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Burgun, Schverer & Cie (B&S) started business in the Alsace-Lorraine region of France, along the German border, in 1711. Germany annexed the area after defeating the French in the Franco-Prussian War of 1870, but it was returned to France in 1919 after Germany’s defeat in WWI. So technically B&S glass made in the 1890s is German, but that’s only a technicality. Everyone regards it as some of the best French Art Nouveau cameo glass ever made.
There is no rarer or more beautiful example of B&S than the example pictured above with an internal caterpillar. Until I saw this example, I had no idea such a thing existed. It just takes my breath away. The subject, the workmanship, the color, the extensive detail is fabulous. It’s amazing!
The best examples were internally decorated, accomplished through a complicated, difficult process. The process started with hand-blowing the glass to form the vase. After cooling, the floral decoration was hand-painted on the outside surface with glass enamel paint. Swirls were sometimes added. The vase was then reheated and covered with a layer of clear glass. This important step left the decoration inside the layers, hence the term internally decorated. After cooling, the vase was acid-etched to form the icicle border rim and the outlines of the flowers. Then it was time for hand-engraving, a technique called wheel or intaglio-carving, which increased the realism of the flowers. Splashes of martelé texture were also wheel-carved into the background. Finally, the gilded details were hand-painted. These included the veining in the leaves and stems and the gilded rim. The final step was to fire the vase to convert the painted gilding into shiny gold.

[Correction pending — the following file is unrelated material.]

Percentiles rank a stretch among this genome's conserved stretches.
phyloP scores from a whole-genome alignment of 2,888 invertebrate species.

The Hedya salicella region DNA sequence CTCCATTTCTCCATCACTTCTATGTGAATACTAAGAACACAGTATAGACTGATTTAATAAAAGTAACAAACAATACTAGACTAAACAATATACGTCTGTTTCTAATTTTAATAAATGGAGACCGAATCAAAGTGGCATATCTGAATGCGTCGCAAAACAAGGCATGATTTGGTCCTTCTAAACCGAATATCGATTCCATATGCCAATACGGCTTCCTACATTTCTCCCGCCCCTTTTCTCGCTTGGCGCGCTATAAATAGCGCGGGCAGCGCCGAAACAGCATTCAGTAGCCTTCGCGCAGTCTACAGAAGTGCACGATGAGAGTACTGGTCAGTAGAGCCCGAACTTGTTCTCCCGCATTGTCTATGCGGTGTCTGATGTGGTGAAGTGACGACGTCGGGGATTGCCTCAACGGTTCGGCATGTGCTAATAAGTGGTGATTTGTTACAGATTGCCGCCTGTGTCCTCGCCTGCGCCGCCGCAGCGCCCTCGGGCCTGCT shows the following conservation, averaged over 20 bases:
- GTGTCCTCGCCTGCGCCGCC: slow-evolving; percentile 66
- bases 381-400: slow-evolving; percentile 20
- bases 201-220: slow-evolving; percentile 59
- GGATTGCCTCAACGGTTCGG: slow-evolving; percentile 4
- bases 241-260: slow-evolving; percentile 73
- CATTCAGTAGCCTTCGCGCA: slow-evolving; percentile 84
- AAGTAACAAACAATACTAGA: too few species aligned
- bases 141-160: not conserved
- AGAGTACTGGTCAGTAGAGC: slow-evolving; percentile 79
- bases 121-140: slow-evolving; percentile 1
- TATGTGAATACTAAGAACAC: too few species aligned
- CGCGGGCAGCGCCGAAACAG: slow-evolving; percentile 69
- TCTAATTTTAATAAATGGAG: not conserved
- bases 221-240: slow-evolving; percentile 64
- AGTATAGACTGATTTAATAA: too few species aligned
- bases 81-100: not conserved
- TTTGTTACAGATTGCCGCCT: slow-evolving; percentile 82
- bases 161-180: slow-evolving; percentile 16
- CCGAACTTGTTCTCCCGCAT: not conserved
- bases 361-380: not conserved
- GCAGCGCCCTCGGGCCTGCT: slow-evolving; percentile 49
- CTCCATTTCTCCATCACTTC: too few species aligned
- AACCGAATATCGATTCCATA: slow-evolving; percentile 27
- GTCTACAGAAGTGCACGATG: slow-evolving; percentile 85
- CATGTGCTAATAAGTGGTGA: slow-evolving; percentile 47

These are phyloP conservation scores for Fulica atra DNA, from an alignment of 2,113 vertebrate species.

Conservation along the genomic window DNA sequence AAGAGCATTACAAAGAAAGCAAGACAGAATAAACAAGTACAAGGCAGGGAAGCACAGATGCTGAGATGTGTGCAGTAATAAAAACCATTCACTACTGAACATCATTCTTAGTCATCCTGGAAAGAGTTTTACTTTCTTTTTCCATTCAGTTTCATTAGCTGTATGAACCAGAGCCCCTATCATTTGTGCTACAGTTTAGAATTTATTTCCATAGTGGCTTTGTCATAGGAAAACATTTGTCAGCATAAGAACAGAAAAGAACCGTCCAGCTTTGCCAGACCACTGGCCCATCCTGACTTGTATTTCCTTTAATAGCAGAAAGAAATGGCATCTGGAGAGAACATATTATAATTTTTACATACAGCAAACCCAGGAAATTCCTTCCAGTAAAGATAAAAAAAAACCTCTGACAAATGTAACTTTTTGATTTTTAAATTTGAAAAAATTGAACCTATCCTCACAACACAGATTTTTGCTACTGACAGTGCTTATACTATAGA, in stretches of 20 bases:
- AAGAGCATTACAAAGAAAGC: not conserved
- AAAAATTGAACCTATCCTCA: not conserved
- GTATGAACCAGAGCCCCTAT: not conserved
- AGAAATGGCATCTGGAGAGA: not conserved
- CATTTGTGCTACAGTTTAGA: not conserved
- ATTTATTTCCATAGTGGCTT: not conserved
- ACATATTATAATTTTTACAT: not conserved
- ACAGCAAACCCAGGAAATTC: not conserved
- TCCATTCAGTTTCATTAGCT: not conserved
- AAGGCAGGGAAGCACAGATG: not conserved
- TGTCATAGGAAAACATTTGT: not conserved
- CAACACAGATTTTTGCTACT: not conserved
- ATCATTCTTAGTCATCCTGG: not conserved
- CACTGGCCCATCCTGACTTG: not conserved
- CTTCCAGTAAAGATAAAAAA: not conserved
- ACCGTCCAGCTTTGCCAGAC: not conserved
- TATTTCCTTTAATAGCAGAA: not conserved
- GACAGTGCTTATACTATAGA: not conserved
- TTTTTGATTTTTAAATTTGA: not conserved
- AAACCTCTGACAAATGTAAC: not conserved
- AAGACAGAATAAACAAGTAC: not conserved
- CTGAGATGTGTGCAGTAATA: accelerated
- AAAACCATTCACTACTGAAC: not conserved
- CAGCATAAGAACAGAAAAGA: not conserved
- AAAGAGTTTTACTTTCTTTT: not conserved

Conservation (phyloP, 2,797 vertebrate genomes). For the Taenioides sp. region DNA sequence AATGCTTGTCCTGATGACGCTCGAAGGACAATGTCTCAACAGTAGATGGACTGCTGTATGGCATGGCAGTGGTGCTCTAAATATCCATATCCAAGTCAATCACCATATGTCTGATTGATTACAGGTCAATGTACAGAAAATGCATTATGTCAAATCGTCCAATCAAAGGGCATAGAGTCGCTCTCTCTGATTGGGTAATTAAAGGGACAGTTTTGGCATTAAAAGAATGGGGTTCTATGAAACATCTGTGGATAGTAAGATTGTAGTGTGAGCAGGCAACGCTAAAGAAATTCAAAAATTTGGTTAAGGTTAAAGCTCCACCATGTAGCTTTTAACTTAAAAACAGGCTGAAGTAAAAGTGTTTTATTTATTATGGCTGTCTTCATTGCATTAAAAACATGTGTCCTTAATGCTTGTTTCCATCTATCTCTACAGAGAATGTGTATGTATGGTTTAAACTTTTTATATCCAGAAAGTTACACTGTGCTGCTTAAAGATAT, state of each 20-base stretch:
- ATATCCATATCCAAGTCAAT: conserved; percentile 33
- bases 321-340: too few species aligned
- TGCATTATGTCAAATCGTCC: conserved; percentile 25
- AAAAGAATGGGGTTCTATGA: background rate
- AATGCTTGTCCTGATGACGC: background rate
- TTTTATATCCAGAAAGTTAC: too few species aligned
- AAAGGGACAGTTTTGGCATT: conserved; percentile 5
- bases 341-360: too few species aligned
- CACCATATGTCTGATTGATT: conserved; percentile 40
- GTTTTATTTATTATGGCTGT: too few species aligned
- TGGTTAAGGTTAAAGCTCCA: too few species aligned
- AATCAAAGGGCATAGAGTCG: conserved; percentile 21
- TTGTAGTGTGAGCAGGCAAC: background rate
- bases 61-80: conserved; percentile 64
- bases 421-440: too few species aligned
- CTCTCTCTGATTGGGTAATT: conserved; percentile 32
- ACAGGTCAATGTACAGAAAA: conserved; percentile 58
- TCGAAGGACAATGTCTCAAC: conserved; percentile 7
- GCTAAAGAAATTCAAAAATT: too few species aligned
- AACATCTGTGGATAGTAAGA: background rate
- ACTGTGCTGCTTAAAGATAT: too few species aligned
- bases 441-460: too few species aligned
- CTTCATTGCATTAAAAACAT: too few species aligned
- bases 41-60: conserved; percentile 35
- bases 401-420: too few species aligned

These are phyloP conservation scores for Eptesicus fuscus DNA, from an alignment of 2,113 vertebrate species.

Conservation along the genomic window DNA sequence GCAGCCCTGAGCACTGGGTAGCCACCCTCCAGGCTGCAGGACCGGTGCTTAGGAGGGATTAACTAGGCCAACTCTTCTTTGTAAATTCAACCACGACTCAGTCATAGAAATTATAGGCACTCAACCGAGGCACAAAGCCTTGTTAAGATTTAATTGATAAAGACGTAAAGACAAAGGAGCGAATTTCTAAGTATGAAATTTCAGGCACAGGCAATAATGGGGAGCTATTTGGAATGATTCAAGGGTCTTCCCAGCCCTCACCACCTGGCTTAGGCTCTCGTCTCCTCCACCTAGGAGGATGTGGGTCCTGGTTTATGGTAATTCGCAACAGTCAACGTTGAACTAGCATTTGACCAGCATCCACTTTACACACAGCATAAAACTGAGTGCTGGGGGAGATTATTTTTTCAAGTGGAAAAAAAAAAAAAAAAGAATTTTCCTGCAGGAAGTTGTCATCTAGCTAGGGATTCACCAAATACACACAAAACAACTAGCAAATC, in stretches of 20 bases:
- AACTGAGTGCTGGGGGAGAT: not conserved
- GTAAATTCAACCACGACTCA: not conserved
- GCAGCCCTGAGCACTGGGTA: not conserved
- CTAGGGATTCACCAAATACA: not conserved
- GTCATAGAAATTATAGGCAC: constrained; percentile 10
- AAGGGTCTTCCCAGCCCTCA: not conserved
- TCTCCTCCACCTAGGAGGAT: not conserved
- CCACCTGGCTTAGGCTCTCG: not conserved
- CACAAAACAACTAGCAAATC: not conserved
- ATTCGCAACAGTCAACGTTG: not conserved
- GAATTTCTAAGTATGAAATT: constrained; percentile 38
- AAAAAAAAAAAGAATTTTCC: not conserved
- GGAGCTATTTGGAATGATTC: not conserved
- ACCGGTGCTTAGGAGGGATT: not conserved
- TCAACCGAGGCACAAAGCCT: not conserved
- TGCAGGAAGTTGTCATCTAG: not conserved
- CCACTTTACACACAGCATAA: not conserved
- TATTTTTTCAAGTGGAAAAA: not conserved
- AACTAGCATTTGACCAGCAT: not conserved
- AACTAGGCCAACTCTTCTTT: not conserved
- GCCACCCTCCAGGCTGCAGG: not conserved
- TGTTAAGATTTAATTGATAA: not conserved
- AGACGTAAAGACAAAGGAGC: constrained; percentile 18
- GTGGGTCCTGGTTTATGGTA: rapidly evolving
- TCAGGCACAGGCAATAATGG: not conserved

Many laborious steps were necessary to finish an internally decorated vase. My best guess is that it took two weeks to produce a single vase from start to finish.
B&S isn’t as well known as Gallé or Daum, except among the cognoscenti. I assume the scarcity of their work is largely responsible for that. Most good vases are priced in the $5,000 – $25,000 price range, when available, which isn’t often. The caterpillar vase sold well above that range, as you can imagine.
Let me know what interests you, even if you don’t see it on my website. I’ve got lots of items that I haven’t listed yet and I know how to locate what you desire.
I listed some of the new items on my website and will list more every week. Click Philip Chasen Antiques to take a look. I will make every effort to actively list new items as often as time permits. I always strive to offer the finest objects for sale on my website and at every show. There are many items for sale, sold items with prices and free lessons about glass and lamps. And remember to keep reading my blog.
Published at Mon, 07 Sep 2020 07:00:00 +0000